Many studies have shown that having women on company boards of directors is good for business. For us as an asset manager, there is a direct link between weak corporate governance and the balance of power.
For example, executive teams where women account for more than 30% of the total are more likely to outperform those with fewer or no women. 
Exhibit 1: Executive teams with more than 30% women are more likely to outperform those with fewer or no women – graph shows percentage of women and the likelihood of financial outperformance of the national industry median (2014-2018 data)
Note: Sample of 365 US and UK companies. Source: Diversity matters via McKinsey.com
In 2019, we published our Global Sustainability Strategy. This outlines a forward-looking approach to systemic challenges built on three thematic pillars:
One aim of our work on equality is to encourage companies to provide greater opportunities for women at all levels of the organisation.
Since 2019, our voting policy has had an explicit provision on gender diversity: We oppose all male candidates for director if there are no women on the investee company’s board worldwide.
For Europe, North America, Australia and New Zealand, we reinforced our voting policy in two ways from 2020:
For each vote at shareholders meetings, we check if companies respect our voting policy, especially our new gender ratio.
For companies that did not respect our policy at the beginning of 2020, we established a target list. We engaged with companies where we had significant stakes.
Our target list contained 23 companies in actively managed portfolios – 12 in Europe and 11 in North America. We contacted them to explain our policy and asked for a meeting. With 14 companies (61%), we conducted calls and exchanged emails. We had a 30% success rate: Seven companies adopted changes in line with our voting policy. 
|Positive outcome||7||30%||We managed to achieve a positive outcome with improvement of the gender diversity and a vote in favour of board elections|
|Pending outcome||3||13%||These are cases where we had some positive feedback, but we are continuing the engagement in 2021|
|Negative outcome||13||57%||We opposed board candidates either because of a lack of improvement on diversity, but also because of a lack of independence and for other reasons.|
We will continue push companies on gender diversity by applying the 30% threshold for female representation for North America, Europe, Australia and New Zealand. We seek to apply a similar threshold rule to South African companies starting in 2021.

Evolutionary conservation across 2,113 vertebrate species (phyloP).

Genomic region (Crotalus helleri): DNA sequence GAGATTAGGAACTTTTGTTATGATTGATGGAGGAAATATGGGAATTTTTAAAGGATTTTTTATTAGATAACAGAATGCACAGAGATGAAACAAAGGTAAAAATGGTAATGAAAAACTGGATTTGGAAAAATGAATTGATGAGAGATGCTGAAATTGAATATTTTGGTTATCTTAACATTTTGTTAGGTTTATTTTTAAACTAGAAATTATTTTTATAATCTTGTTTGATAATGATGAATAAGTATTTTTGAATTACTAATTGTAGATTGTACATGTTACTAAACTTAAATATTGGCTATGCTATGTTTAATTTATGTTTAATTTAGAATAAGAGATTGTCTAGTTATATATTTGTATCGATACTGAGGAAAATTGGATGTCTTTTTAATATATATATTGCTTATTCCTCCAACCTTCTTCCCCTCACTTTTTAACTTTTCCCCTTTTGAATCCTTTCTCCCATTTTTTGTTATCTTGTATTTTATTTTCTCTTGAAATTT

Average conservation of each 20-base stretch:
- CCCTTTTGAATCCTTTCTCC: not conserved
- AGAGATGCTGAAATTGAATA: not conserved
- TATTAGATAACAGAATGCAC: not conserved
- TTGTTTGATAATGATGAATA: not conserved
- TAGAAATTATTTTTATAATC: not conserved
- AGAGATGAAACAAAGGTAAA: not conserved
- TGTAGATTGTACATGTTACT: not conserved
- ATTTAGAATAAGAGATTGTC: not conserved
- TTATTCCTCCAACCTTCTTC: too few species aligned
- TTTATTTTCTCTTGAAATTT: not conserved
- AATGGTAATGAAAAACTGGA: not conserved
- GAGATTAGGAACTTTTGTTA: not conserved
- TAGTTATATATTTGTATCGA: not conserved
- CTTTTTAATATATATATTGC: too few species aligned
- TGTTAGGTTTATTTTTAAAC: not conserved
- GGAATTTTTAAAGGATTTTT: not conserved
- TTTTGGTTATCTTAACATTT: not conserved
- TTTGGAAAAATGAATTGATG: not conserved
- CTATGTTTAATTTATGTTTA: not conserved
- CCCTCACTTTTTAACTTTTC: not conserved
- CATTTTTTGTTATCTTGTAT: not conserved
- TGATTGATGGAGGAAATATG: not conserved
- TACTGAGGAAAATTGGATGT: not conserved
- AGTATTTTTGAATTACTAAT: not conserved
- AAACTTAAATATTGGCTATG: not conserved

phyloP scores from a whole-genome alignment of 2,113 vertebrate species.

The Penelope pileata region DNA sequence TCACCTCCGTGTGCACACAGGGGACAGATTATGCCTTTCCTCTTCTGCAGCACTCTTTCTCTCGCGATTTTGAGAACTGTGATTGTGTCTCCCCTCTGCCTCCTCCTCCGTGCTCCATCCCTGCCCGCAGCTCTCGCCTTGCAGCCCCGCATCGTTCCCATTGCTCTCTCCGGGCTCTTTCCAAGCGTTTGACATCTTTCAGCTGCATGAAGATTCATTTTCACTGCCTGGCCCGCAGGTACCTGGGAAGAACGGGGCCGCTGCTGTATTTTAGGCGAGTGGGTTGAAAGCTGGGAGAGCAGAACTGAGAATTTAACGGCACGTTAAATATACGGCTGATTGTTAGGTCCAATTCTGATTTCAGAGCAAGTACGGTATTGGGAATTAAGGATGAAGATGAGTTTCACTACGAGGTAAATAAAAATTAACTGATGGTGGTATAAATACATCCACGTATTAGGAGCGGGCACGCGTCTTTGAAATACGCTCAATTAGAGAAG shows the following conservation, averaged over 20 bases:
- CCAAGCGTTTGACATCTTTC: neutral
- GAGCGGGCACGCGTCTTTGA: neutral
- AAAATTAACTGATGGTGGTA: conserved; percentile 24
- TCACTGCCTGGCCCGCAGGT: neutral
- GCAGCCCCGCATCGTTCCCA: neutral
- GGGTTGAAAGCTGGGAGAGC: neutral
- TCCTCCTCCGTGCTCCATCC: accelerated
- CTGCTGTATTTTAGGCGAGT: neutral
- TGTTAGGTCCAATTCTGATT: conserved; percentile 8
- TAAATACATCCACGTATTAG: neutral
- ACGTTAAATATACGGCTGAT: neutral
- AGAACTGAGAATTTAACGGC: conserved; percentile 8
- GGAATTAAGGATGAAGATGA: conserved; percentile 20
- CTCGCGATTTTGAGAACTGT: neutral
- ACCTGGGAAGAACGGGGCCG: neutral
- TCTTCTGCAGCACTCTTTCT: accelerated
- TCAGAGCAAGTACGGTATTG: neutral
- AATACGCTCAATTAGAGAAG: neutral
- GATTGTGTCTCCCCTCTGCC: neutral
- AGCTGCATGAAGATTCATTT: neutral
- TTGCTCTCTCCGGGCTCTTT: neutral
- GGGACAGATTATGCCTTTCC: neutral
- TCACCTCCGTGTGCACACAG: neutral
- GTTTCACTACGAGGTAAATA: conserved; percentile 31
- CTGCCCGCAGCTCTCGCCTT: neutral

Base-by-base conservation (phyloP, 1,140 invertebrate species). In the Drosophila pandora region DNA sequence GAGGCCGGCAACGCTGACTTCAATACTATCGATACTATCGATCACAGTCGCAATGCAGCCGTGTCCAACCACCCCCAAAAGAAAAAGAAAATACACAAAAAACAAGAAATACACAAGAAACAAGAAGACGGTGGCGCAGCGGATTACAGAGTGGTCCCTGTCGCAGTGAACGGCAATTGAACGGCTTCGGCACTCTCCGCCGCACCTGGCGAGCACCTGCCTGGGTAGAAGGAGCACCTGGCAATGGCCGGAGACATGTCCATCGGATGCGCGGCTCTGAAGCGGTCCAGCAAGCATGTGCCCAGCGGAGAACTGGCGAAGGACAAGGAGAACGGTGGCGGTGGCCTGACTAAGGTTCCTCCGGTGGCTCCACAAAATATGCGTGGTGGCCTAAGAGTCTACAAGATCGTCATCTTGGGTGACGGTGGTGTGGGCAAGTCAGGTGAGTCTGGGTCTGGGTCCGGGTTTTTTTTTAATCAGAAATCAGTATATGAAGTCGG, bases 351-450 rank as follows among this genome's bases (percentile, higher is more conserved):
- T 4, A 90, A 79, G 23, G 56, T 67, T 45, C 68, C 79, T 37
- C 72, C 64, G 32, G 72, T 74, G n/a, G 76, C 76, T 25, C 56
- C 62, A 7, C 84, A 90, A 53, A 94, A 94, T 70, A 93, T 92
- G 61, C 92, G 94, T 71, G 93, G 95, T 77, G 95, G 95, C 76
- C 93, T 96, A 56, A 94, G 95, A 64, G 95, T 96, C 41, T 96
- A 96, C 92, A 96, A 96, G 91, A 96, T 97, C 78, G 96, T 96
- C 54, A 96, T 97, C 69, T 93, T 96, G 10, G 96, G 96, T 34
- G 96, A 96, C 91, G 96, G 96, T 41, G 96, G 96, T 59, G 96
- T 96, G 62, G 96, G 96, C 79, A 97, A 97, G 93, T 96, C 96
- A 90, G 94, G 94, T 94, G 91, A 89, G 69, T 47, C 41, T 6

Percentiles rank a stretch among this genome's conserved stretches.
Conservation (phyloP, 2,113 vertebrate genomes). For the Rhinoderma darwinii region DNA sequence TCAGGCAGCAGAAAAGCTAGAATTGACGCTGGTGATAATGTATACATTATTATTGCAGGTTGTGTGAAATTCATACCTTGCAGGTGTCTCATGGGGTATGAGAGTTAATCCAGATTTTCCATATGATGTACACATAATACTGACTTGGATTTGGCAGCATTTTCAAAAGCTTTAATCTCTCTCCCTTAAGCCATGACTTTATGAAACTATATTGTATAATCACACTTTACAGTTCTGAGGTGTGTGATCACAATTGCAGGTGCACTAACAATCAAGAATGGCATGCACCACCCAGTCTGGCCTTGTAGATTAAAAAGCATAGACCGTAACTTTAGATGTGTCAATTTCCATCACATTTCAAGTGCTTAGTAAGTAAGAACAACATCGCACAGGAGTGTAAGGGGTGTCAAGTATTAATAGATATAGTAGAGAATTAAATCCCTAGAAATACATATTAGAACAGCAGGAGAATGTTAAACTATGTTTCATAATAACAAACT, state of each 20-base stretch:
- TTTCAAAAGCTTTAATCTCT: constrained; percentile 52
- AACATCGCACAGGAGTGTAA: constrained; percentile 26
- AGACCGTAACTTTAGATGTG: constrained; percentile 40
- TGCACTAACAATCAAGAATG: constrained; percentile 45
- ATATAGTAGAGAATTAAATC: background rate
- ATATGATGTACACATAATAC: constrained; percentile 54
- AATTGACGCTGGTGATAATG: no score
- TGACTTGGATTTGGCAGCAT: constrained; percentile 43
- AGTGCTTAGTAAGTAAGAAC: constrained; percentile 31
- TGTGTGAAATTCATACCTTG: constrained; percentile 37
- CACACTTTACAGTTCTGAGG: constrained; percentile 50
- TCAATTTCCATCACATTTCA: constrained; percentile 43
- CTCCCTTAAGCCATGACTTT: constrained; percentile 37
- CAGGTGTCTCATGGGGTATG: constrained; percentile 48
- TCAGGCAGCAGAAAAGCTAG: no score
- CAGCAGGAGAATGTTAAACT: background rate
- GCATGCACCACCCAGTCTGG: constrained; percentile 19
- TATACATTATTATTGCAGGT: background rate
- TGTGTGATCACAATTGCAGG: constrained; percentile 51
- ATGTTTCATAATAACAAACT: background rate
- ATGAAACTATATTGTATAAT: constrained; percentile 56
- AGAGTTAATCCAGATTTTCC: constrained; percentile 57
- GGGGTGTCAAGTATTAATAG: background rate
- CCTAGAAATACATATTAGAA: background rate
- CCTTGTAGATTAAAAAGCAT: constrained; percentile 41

For other markets, we asked for at least one woman to be present on the board in 2020. These include Asia and Latin America. This year, we are increasing the threshold to 15%. We will make an exception when at least 10% of the board is gender-diversified and when we see meaningful steps in the right direction, including a commitment to reach 15% within two years.
We will continue to engage with companies in Europe, North America and Asia on our new policy, and report each year on our progress, since we believe that having women on the board of directors helps ensure that companies deliver long-term sustainable value.
However, we also have a longer-term ambition as future makers – to push gender diversity further. In our voting policy, we have included our objective for a 40% threshold by 2025.
 Study by McKinsey & Company, “Diversity wins: How inclusion matters”, May 2020. A) Likelihood of financial outperformance vs. the national industry median, calculated as earnings before interest and taxes (EBIT) margin over 2014-2018; B) Based on 365 US and UK companies from the Diversity Matters dataset, diversity figures as of 2014.
 Under certain conditions, we could support boards with a ratio between 20% and 30% of women; for example, if significant improvements had been made in recent years, or if the company had committed to reaching 30% in two years’ time.
 For example, Segro Reit Plc, BT Group Plc (United Kingdom), Logitech International (Switzerland) and Comcast (USA) did not respect our threshold in 2019, but reached more than 30% of female directors for their annual general meeting in 2020.
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